October 25th, 2006

Erstwhile Concept Art

And you say "who?" and they say, you know

Posit: musicians smash instruments because they're hungry. Think about it. You know how you set the thing to make the food and it takes, say, five minutes, and you come back and it's all, "two minutes to go!" and you're like, "but I want it now!" and you totally wanna smash up the thing but you can't because then you wouldn't have food?

Musicians enter concerts with the incorrect assumption that their instruments are going to feed them. This is because most musicians start out on the streets (or at least the good ones do) and they take the money out of their guitar cases and reinvest it in the nearest grocery stand or hot dog cart. One song, one cabbage. One set, one jumbo frank with can of soda. Immediacy of work-reward ratio is secure.

But when they step up to the next level, all playing songs on a stage for an audience and such, the process becomes lengthier and more difficult. Now they find themselves playing multiple sets, perhaps even encores, with no instantaneous compensation. Sure, they'll hold out for a few sets on the knowledge that they can go buy a whole steak and turkey dinner afterwards, but music isn't about thinking on the future (or at least good music isn't.) It's about livin' in the moment. So they get hungry and can't get their fix, and then they realize that the instrument they're holding in their hands isn't a food-making appliance. And as such, it has no use to them; it can be damaged, mutilated, or even destroyed.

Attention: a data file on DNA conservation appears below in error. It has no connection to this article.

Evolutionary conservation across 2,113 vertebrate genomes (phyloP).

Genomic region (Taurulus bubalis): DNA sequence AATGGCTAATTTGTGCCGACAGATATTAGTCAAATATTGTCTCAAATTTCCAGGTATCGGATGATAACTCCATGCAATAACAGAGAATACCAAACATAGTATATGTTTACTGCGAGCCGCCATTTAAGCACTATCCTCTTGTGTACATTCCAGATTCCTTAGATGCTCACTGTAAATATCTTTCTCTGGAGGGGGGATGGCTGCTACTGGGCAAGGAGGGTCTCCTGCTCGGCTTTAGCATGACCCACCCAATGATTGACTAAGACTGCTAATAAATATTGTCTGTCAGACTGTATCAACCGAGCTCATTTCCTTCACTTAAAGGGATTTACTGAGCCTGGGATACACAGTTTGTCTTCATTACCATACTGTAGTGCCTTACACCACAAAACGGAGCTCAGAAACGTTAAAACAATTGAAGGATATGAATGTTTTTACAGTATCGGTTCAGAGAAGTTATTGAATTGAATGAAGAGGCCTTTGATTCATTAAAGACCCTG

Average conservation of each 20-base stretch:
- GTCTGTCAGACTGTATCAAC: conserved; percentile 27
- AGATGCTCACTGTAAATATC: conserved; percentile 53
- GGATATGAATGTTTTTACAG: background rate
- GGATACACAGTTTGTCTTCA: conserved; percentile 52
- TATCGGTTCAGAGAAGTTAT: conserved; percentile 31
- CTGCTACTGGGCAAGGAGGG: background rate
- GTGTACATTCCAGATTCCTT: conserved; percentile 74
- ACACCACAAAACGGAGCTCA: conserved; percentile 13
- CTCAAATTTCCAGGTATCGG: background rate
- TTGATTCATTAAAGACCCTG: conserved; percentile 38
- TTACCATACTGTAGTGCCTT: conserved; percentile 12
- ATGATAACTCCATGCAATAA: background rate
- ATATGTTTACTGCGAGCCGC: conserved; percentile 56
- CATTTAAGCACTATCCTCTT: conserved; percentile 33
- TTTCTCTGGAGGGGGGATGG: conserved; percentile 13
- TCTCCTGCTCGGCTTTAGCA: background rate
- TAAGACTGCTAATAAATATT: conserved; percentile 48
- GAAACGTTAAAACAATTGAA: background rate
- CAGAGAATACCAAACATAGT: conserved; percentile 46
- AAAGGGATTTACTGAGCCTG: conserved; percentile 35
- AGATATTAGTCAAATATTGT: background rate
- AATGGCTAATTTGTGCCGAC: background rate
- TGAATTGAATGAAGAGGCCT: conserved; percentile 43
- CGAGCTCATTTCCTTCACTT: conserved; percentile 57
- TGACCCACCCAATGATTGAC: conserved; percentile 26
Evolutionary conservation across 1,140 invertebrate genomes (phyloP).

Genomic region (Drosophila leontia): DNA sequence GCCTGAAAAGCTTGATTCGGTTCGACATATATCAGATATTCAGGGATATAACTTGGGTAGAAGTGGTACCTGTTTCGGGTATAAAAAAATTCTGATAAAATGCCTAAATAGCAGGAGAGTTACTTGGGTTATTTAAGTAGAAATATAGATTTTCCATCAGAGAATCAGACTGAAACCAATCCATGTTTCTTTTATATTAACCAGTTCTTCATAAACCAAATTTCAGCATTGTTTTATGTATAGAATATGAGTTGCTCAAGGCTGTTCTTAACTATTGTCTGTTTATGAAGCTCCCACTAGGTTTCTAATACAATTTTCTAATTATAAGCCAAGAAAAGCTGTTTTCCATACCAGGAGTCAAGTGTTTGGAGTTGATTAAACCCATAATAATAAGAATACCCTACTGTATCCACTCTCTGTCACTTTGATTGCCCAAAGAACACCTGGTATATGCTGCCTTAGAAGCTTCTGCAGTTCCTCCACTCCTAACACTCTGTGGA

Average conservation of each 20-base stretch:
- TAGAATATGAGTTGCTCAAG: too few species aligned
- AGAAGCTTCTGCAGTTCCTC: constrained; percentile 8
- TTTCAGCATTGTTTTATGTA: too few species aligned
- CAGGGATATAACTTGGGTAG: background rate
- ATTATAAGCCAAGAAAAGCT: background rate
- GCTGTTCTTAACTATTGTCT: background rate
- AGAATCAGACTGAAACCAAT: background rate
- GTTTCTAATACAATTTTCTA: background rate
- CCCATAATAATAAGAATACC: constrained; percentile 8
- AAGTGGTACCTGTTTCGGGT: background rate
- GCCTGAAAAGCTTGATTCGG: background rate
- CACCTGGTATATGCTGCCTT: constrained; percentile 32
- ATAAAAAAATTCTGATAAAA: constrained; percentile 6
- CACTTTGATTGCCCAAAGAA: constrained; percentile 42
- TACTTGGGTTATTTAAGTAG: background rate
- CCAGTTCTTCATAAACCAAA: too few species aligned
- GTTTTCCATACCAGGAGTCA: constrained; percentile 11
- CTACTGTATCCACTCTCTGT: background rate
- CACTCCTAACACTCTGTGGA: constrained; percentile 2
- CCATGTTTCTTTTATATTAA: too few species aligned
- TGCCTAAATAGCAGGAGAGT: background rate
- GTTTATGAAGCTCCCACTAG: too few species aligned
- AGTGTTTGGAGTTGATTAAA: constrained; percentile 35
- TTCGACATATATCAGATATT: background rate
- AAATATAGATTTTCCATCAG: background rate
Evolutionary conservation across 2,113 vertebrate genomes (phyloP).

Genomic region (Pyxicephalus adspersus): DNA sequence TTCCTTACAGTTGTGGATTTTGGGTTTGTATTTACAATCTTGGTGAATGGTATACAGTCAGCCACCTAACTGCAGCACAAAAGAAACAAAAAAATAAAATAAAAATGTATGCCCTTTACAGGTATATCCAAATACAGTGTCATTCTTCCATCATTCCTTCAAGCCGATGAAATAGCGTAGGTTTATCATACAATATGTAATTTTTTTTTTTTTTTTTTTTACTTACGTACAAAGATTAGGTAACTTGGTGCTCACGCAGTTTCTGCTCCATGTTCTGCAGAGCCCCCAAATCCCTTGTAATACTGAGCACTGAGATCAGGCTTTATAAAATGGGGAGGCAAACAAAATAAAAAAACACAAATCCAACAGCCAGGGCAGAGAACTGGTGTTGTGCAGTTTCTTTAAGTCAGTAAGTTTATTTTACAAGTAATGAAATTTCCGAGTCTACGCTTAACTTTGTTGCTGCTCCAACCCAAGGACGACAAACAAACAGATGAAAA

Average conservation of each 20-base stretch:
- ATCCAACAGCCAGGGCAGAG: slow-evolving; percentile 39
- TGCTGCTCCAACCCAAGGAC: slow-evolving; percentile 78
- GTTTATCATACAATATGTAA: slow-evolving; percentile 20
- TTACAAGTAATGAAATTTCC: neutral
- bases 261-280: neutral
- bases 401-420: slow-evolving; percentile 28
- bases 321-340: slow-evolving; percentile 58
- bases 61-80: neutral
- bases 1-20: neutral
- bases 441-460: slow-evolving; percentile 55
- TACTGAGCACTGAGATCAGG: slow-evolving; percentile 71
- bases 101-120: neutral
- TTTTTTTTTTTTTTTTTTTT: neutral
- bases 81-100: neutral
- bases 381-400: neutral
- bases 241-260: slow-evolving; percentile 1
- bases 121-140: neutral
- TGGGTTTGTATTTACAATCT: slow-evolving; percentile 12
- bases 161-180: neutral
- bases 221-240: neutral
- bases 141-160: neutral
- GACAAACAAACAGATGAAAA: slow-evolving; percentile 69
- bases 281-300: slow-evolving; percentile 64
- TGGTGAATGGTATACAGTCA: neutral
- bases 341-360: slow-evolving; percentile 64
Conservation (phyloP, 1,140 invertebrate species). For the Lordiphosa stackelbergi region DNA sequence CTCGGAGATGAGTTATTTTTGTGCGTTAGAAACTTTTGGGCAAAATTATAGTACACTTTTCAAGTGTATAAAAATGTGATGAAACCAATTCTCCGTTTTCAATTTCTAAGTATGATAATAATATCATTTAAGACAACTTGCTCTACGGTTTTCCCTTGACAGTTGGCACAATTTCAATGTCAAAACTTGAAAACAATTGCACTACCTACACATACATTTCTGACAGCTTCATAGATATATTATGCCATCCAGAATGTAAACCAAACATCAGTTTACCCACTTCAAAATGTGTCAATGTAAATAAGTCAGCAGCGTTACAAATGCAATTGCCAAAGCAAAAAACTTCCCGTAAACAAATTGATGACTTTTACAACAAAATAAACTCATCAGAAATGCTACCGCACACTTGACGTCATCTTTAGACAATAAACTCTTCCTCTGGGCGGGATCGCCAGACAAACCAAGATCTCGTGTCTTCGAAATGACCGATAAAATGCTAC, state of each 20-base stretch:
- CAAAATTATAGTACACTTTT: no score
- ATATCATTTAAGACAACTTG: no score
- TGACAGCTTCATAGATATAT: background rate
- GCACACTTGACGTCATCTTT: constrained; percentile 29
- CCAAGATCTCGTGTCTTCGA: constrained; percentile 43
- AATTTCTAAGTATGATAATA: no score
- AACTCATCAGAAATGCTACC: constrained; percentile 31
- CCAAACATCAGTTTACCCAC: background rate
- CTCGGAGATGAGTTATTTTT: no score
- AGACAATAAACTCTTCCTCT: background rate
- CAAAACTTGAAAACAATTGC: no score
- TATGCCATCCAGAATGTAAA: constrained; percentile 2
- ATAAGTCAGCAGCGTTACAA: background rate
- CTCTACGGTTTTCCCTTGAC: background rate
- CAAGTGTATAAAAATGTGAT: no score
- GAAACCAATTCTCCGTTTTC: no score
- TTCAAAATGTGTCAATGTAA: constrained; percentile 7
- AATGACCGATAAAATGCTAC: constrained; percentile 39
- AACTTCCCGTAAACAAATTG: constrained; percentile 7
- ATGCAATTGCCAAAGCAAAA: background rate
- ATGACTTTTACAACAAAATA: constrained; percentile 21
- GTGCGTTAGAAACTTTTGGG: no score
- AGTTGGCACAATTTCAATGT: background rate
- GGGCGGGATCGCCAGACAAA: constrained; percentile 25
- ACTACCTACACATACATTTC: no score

That's my theory and I'm sticking to it. The Who were in a constant state of malnourishment. Jimi Hendrix just didn't have the cash to pay Woodstock's exorbiant refreshment stand prices. That's all it was. Plus he was high and had the munchies.

(Ten minutes, 300 words, 30 words a minute. 50,000 divided by 30 equals 1667 minutes - one day, three hours, and forty-seven minutes. And I'm worried about this November writing thing why?)